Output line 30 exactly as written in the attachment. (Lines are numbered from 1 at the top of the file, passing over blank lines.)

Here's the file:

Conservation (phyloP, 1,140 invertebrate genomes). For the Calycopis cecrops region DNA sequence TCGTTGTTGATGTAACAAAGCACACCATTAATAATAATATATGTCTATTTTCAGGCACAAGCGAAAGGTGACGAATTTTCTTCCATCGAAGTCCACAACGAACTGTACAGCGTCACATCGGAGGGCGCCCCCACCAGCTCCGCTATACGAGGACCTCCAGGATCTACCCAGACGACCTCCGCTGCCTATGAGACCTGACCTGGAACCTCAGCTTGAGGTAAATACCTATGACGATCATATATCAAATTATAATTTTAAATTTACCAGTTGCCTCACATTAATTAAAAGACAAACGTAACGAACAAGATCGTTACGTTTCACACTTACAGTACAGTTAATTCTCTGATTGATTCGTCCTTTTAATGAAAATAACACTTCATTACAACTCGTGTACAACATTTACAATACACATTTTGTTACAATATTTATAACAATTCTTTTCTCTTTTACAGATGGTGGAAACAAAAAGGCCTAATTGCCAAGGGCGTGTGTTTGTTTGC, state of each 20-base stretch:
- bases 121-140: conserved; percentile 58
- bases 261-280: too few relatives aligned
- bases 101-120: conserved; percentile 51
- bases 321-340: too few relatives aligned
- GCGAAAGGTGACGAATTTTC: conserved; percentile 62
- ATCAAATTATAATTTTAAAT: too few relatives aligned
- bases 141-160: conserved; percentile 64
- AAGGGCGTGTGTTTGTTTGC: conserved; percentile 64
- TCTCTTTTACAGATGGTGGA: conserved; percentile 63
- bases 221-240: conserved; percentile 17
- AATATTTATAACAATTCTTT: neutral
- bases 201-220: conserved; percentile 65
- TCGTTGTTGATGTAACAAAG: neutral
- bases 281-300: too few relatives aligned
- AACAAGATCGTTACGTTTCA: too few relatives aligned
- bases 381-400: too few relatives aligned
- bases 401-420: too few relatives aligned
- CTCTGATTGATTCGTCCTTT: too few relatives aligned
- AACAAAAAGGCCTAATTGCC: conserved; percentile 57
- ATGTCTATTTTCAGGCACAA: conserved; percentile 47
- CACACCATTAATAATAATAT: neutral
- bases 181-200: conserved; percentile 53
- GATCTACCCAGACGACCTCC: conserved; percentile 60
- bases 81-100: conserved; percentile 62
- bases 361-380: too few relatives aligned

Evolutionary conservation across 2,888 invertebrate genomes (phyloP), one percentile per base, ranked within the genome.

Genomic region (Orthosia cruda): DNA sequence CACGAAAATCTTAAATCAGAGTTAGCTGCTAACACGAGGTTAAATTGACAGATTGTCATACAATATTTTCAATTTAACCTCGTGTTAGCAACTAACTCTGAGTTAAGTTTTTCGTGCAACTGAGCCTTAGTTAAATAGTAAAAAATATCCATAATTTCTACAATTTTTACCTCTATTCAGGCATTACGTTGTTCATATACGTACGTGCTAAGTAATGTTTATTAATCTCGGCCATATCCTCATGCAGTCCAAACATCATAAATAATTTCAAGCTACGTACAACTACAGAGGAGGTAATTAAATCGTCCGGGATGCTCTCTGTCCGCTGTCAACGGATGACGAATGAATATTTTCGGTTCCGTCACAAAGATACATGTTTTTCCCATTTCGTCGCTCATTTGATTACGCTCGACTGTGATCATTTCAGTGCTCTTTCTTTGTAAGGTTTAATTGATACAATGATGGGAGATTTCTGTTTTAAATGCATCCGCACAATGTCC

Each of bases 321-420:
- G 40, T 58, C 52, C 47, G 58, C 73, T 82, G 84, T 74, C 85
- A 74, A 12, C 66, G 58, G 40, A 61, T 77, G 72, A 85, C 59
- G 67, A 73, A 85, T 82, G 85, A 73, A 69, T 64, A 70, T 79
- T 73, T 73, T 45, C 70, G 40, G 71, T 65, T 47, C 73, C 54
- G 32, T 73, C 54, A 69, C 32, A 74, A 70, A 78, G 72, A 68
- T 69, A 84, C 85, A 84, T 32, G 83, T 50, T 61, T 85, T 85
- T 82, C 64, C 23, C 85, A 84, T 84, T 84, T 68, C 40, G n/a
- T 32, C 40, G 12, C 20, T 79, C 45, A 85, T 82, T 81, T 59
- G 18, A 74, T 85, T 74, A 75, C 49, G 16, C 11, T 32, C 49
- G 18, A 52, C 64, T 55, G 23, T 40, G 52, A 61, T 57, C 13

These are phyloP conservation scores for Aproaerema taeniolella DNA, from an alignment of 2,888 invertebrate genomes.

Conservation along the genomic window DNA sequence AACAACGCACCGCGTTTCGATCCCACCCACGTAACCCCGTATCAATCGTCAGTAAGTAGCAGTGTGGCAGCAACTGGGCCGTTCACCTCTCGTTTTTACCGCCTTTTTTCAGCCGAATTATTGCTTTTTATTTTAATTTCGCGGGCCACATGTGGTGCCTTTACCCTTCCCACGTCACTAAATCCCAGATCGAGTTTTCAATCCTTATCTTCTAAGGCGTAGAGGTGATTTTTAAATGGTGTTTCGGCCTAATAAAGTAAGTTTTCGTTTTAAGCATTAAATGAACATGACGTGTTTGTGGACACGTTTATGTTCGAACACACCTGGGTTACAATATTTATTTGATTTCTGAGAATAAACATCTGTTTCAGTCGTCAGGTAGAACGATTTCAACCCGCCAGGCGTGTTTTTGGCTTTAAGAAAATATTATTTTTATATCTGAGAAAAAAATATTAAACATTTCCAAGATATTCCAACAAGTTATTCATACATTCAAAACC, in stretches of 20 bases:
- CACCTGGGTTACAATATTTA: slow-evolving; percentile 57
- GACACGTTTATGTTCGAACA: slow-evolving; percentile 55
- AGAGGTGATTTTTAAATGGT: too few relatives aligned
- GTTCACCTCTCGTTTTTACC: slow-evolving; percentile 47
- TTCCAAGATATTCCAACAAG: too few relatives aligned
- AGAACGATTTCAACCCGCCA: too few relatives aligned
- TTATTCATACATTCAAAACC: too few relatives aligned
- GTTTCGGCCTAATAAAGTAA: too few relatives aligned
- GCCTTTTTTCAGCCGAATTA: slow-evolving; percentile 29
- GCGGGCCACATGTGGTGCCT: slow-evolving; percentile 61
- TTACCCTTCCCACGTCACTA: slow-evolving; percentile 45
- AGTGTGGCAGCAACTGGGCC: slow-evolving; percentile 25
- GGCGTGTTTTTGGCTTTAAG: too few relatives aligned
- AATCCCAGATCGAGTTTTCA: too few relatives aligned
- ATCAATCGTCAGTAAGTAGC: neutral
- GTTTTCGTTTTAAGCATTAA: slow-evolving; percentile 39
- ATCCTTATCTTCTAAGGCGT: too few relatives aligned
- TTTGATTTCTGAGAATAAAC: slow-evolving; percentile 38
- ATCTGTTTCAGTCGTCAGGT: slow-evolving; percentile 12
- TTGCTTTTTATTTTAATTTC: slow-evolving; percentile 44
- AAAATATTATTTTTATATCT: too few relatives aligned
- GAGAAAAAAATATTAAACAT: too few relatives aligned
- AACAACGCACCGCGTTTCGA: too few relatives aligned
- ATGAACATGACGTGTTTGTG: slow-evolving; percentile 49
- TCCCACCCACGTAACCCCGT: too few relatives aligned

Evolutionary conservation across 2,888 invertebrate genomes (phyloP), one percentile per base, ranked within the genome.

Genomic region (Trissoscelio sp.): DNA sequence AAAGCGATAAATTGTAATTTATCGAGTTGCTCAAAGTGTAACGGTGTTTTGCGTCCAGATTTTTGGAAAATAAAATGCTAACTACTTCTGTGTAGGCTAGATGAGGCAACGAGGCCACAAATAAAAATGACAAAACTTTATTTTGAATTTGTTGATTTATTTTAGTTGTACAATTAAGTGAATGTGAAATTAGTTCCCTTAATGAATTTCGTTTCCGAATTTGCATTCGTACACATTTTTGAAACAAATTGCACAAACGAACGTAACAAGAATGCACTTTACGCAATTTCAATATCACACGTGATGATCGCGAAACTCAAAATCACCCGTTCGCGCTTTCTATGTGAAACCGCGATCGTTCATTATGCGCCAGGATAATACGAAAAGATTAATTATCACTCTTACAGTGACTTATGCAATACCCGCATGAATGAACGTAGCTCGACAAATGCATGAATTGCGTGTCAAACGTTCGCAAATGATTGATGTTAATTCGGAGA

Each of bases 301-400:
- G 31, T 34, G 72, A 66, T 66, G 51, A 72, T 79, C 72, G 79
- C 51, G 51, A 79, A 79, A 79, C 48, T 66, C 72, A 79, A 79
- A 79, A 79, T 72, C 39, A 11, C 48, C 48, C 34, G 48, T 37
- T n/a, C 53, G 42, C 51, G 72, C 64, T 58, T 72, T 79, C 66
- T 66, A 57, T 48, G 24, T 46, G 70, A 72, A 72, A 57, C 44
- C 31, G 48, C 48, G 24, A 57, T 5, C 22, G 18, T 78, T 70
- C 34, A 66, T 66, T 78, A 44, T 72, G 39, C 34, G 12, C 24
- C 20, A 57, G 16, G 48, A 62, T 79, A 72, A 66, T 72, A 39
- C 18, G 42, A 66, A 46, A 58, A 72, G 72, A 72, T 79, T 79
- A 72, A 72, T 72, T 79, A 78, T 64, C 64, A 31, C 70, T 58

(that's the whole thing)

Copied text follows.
- G 40, T 58, C 52, C 47, G 58, C 73, T 82, G 84, T 74, C 85